Character Sheets

Know your charactersIn a recent blog post, I discussed the importance of Style Sheets. Another form sheet equally important is the character sheet. Even if a story has only a handful of characters, a detailed list will help keep them in line and their hair colour from changing from chapter to chapter.

A character sheet is a life saver if a novel contains many characters or is one in a series. During the first edit of Shadows in the Stone, I created one to save my sanity. The story contains 74 named characters. Some of these individuals were mentioned only two or three times, but it was important to keep their individual stories straight, along with their age and the weapons of their choice.

What to put on a character sheet is up to the writer. Personally, I use the following headings.


The full name of the character is written in the first column along with nicknames, ranks, titles and keys to pronunciation (if it is an unusual name). With regard to nicknames, I add a note about who uses them.

For example, we may know a character as Chris, but his mother might still call him Christopher while his best friend calls him Shortie.

Regarding rank and title, note the changes if any take place. For example, Bronwyn Darrow first appeared in Shadows in the Stone as a private. He then received a promotion to corporal. By the end of the book, he was a sergeant.

First Appearance

I note the page number and chapter the character first appears in the story. This makes them easier to find on paper; a simple search for the name can be used if looking for this person in a computer file. If the person makes only two appearances, I note both.


This doesn’t apply to all my stories, but it does for my fantasy novels. I note if they are human, dwarf, hauflin, elf and so on. Here I also note skin colour. Some dwarfs are darker brown than others, while elves are various shades of green.


Again, this doesn’t always matter, but as a genealogist, it’s important to me when I’m writing fantasy. With the Castle Keepers series, it’s important to know where people are from on the map. Sometimes there is a connect to their role in the plot.


I like to know how old people are…in general. Sometimes I need an exact age; other times I’m writing a story that spans more than a year and I need to know if their age significantly impacts the story. In the Castle Keepers series, twelve years pass. A baby is born in the first chapter and in the last, she is twelve.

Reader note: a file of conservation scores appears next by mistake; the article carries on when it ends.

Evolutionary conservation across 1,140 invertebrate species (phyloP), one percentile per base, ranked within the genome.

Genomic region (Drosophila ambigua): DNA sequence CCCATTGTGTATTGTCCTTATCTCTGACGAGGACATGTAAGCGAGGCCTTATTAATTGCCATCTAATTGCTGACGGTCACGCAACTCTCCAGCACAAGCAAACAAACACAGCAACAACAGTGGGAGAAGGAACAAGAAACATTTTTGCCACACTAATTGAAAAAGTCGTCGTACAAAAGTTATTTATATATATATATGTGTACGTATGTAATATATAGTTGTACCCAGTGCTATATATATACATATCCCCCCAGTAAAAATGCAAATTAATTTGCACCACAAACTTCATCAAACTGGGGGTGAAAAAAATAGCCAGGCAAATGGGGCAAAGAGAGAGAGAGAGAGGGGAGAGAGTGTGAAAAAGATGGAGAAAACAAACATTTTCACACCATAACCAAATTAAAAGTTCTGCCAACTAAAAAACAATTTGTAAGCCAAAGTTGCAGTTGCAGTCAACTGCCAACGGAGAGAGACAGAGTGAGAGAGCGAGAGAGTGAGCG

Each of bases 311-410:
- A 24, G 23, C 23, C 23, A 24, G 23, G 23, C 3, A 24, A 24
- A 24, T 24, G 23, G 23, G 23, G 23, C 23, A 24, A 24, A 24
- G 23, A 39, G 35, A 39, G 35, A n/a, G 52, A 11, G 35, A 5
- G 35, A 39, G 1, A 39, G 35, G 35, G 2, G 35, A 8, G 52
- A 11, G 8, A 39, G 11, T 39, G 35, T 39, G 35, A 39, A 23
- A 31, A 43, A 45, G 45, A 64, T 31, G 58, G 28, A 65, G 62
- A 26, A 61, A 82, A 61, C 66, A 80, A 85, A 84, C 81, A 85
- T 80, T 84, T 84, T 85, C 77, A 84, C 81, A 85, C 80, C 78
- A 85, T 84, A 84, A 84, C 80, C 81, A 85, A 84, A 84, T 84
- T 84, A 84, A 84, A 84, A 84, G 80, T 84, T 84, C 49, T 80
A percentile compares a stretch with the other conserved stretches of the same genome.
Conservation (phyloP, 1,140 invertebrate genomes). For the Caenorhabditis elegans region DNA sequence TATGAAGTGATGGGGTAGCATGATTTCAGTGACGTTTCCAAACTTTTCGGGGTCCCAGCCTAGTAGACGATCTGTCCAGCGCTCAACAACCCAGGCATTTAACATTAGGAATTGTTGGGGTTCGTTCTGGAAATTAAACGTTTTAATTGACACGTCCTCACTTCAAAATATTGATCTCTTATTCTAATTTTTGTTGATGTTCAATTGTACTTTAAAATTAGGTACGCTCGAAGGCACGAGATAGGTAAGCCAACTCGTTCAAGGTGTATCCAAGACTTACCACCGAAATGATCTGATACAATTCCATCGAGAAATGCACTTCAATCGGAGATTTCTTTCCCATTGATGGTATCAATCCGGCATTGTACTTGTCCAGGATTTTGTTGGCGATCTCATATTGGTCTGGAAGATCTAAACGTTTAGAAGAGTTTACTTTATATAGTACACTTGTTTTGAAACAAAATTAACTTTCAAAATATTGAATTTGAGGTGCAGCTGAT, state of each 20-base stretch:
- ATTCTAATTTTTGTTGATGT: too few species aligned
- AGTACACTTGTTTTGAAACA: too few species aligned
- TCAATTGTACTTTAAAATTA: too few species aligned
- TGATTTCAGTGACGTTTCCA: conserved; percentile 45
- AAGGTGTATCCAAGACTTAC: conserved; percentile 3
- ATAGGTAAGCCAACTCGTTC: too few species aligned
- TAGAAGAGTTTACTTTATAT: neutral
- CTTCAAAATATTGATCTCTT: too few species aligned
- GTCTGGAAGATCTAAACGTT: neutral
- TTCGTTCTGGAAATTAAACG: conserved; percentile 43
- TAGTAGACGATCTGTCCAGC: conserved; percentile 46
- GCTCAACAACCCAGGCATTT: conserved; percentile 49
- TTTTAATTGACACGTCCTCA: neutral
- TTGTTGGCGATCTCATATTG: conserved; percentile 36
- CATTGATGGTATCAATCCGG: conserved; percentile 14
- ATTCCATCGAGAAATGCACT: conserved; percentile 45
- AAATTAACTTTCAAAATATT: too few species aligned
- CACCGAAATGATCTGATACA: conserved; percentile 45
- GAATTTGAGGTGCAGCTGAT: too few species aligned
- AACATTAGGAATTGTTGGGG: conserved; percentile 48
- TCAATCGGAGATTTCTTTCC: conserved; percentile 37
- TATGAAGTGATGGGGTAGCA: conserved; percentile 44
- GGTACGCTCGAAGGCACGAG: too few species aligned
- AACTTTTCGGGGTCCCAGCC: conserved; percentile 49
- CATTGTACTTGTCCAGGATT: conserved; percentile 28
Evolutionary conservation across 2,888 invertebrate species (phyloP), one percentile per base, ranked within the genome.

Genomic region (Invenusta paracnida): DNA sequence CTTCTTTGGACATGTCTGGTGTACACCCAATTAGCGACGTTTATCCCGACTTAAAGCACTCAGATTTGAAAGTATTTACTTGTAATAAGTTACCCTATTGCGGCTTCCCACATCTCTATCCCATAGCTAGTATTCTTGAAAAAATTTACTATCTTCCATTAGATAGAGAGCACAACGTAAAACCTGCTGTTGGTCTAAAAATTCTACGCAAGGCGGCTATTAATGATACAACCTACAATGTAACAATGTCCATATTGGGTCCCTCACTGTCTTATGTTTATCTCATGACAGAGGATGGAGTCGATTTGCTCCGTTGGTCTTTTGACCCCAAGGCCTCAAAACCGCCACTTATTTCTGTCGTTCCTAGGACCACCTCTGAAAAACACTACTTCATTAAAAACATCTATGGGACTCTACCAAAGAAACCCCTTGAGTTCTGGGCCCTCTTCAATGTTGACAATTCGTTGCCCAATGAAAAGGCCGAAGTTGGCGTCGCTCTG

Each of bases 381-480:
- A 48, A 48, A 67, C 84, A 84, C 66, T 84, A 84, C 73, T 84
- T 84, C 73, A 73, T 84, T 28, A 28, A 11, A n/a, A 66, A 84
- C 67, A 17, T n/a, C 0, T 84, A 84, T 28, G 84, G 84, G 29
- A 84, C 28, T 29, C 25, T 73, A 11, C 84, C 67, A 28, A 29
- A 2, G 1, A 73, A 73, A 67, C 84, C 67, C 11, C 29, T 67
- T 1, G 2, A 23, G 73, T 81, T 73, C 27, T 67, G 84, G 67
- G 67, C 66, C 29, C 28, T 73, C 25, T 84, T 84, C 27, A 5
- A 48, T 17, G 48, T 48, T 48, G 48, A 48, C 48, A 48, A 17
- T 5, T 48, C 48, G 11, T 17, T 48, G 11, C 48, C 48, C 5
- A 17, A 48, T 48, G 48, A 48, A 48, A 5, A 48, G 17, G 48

Age is more important when the character is young, say younger than sixteen. A three-year-old acts differently than a ten-year-old.

Hair and Eye Colour

If a character is given hair or eye colour, it’s important to keep the same colour throughout the story unless there is a reason provided for the change. A character sheet is an easy, simple way to keep track of all these colours.


This is a wide-open column. Anything of importance goes here. I keep it brief. It might include complicated relationships, milestones in a character’s life (such as their marriage date, or the date they were abandoned at the railway station) or a specific detail relating to the plot.

Character Sheet

These columns are suggestions only. They fit my fantasy novels, but not other genres in which I write. Your columns will look different than mine. Ideally, the columns should include very basic information that is needed often when writing, or facts the writer needs to keep in mind.

When I’m writing a story, I’m living in the middle of it, so I remember a lot of details. It’s not necessary for me to record everything.

A solid, informative character sheet is a valuable tool for revisions, self-edits and future books with the same characters. Arming your editor with it and a style sheet allows them to do their job more efficiently.

Have you used character sheets for your stories?

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